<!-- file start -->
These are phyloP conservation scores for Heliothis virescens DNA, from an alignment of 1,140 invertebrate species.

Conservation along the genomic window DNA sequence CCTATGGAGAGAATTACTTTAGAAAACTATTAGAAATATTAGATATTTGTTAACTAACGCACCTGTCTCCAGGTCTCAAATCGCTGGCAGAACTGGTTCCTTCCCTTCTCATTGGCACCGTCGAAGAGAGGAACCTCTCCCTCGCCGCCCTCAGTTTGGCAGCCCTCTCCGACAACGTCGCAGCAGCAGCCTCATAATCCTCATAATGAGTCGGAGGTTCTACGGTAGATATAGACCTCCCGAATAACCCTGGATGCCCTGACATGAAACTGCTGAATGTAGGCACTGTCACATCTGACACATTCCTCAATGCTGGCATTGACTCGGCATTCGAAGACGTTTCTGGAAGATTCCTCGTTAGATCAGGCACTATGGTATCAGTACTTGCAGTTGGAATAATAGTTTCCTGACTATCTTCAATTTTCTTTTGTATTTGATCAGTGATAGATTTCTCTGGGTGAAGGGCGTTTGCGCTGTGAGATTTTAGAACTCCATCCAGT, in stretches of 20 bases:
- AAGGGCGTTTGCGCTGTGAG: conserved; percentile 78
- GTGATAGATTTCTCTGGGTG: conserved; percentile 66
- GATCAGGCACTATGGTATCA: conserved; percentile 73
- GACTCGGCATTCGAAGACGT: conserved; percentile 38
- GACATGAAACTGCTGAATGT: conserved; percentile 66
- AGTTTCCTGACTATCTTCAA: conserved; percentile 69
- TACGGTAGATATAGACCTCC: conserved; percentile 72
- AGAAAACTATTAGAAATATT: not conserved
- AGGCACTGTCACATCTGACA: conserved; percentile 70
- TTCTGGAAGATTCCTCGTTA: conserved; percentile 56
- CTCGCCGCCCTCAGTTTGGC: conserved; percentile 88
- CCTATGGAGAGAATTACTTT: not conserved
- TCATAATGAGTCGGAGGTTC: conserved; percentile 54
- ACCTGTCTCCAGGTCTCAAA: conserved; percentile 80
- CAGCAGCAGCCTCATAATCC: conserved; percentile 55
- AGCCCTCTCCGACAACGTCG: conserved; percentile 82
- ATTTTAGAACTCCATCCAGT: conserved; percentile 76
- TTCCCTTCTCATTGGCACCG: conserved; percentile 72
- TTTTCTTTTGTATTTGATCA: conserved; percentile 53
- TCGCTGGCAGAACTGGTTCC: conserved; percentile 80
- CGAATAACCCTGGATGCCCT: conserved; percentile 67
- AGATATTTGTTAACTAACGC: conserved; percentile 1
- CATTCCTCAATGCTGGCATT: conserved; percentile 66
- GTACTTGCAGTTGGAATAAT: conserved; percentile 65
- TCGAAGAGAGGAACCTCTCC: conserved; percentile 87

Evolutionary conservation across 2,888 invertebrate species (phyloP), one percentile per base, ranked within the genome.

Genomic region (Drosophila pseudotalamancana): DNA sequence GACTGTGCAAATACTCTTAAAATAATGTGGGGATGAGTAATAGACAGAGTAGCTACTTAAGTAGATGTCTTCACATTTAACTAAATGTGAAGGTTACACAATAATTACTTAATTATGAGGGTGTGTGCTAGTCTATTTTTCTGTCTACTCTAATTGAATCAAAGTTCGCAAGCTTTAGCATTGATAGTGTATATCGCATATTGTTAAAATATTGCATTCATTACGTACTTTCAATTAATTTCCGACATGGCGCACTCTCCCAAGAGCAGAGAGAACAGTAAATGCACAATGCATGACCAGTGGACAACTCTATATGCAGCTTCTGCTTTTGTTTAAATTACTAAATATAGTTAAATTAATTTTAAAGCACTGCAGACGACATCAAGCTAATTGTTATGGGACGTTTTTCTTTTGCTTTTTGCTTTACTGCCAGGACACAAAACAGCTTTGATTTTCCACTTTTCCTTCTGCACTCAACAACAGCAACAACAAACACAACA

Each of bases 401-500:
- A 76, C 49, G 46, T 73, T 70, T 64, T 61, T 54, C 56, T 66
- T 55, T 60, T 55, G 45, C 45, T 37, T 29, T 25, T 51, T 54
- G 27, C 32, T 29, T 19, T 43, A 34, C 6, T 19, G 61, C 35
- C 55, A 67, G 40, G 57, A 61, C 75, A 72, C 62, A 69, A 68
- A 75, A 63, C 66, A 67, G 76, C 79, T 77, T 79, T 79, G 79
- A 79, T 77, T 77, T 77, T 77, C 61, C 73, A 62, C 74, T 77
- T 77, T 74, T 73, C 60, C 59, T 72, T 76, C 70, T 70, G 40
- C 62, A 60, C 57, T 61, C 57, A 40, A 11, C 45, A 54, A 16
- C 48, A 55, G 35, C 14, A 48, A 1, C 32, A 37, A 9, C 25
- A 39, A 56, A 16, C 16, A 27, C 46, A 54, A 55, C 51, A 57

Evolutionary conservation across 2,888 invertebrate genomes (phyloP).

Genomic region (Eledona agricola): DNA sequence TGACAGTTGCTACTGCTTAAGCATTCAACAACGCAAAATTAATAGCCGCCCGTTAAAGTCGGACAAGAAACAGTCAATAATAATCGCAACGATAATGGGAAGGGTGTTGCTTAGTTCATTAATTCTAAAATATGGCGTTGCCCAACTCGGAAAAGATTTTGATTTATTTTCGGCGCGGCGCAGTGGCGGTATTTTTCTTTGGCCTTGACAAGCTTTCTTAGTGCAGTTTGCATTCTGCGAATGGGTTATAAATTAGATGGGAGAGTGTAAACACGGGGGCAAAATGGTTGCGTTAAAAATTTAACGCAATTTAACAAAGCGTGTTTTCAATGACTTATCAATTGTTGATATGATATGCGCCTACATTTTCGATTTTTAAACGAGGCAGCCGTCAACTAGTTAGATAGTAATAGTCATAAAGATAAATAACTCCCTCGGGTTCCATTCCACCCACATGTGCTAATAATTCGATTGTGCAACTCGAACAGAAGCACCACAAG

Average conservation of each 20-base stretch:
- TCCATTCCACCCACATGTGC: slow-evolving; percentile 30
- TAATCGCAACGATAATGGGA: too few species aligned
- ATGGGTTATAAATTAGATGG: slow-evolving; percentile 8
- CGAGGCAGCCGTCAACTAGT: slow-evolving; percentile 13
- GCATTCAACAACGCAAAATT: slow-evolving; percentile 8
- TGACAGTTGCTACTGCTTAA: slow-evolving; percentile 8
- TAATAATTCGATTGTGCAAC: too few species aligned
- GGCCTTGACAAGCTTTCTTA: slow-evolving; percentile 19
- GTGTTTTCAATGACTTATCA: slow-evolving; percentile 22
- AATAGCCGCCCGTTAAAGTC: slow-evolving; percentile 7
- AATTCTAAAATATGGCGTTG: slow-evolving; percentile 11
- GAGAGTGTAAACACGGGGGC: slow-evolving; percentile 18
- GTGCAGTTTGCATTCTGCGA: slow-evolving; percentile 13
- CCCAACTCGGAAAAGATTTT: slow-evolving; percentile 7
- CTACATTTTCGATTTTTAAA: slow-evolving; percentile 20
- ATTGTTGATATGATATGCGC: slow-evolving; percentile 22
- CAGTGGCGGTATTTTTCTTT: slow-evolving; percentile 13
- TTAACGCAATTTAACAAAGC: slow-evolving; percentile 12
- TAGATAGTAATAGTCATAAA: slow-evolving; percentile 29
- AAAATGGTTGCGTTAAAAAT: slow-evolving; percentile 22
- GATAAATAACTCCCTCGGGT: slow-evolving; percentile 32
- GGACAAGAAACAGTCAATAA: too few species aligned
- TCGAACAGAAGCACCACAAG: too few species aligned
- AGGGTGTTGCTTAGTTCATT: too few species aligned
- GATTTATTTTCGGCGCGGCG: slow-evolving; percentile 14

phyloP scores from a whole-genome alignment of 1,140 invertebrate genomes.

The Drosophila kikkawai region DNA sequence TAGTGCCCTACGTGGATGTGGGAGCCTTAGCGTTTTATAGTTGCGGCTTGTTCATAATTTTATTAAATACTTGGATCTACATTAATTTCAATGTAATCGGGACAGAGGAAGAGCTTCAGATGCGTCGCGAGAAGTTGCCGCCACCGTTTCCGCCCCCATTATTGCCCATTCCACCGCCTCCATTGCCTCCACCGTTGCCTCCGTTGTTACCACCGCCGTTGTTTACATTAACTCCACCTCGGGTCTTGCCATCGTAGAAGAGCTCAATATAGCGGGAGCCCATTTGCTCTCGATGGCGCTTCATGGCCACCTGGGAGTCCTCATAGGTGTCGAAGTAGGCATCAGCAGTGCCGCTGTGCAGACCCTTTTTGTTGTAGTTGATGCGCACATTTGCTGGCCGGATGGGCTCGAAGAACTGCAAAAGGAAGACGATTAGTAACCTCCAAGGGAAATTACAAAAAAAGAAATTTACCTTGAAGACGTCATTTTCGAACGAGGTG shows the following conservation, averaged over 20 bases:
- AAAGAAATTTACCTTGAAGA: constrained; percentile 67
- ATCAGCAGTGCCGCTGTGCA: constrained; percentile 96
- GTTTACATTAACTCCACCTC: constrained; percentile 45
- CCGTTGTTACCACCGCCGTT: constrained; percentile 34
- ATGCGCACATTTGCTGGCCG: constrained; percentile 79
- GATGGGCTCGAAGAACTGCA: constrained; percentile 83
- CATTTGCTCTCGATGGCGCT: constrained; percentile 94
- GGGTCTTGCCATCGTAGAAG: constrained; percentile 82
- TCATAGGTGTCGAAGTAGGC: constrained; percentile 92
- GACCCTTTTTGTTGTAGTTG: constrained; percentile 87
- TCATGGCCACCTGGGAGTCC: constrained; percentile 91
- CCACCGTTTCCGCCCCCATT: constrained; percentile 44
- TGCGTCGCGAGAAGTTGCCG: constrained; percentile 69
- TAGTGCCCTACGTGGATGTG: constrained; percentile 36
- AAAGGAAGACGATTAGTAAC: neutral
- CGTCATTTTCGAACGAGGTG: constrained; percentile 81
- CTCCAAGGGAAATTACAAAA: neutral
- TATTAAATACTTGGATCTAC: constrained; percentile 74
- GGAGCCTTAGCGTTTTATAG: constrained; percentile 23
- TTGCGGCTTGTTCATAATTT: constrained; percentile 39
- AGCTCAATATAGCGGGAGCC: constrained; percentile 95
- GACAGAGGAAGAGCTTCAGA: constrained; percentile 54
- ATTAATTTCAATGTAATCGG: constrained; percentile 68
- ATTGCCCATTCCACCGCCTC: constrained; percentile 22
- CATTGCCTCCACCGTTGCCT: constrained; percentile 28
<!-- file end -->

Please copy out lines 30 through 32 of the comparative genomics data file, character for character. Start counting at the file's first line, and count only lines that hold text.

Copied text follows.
Each of bases 401-500:
- A 76, C 49, G 46, T 73, T 70, T 64, T 61, T 54, C 56, T 66
- T 55, T 60, T 55, G 45, C 45, T 37, T 29, T 25, T 51, T 54